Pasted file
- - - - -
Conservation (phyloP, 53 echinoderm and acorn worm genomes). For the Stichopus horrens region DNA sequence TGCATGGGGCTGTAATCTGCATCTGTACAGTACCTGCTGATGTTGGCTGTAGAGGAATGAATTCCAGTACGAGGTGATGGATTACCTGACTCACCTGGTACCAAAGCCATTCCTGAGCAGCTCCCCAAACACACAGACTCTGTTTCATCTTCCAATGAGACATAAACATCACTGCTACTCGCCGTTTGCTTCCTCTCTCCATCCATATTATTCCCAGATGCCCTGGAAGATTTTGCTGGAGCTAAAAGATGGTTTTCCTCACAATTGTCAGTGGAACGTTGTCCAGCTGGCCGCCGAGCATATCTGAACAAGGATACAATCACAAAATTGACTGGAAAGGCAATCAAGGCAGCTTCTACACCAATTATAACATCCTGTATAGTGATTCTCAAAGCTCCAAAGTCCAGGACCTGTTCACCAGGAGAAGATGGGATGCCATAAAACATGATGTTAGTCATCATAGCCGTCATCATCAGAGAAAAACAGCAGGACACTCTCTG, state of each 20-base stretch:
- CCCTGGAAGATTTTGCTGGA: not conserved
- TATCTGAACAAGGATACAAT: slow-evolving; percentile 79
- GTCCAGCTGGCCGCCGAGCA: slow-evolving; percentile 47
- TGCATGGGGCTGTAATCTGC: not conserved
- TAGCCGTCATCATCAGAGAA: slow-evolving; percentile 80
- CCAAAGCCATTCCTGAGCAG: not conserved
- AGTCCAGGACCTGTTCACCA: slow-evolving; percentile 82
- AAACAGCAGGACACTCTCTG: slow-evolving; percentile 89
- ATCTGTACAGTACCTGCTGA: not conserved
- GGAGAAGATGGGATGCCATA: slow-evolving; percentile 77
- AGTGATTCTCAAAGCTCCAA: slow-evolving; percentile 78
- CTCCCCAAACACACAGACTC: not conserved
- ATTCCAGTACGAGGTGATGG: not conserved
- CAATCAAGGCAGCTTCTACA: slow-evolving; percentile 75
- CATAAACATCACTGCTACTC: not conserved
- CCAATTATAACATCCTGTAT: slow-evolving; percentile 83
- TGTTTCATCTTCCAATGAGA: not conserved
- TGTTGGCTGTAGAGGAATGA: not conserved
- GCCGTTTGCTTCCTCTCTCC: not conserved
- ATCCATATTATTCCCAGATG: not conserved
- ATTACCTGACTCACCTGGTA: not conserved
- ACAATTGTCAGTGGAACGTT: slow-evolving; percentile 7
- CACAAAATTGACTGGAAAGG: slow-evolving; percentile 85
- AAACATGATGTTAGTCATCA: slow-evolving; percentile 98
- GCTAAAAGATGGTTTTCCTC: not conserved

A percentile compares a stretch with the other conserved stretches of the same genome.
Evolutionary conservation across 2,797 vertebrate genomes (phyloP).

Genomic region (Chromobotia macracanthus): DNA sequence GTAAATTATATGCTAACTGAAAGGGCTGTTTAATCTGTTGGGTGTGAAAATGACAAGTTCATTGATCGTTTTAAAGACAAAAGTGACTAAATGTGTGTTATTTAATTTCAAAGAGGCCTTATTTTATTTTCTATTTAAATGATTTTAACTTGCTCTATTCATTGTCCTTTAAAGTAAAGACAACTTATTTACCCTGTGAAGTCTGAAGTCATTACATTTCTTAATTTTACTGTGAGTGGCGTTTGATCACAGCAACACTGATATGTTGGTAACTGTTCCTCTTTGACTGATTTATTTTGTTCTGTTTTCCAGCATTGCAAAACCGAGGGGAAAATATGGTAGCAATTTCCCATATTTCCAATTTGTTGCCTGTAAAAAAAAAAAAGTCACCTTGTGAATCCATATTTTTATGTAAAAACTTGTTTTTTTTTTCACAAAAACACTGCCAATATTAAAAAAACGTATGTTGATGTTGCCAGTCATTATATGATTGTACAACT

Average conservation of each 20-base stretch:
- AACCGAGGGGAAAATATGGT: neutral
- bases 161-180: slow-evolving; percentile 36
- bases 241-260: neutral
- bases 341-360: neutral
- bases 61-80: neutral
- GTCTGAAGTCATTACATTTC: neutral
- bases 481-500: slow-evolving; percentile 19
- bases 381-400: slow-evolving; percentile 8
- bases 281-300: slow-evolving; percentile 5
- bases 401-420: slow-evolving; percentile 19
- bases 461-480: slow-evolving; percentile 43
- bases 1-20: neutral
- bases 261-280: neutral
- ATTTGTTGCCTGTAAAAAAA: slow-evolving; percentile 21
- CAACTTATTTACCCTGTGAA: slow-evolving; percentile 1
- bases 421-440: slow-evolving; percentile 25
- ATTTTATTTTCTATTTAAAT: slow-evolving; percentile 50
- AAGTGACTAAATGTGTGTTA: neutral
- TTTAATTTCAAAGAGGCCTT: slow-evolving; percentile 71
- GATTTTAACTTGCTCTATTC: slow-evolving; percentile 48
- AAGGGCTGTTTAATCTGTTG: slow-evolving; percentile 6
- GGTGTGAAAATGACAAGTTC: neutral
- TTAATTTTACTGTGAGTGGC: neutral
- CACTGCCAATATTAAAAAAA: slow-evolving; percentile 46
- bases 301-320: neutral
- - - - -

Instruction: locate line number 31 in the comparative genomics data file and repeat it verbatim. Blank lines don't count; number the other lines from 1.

- AACCGAGGGGAAAATATGGT: neutral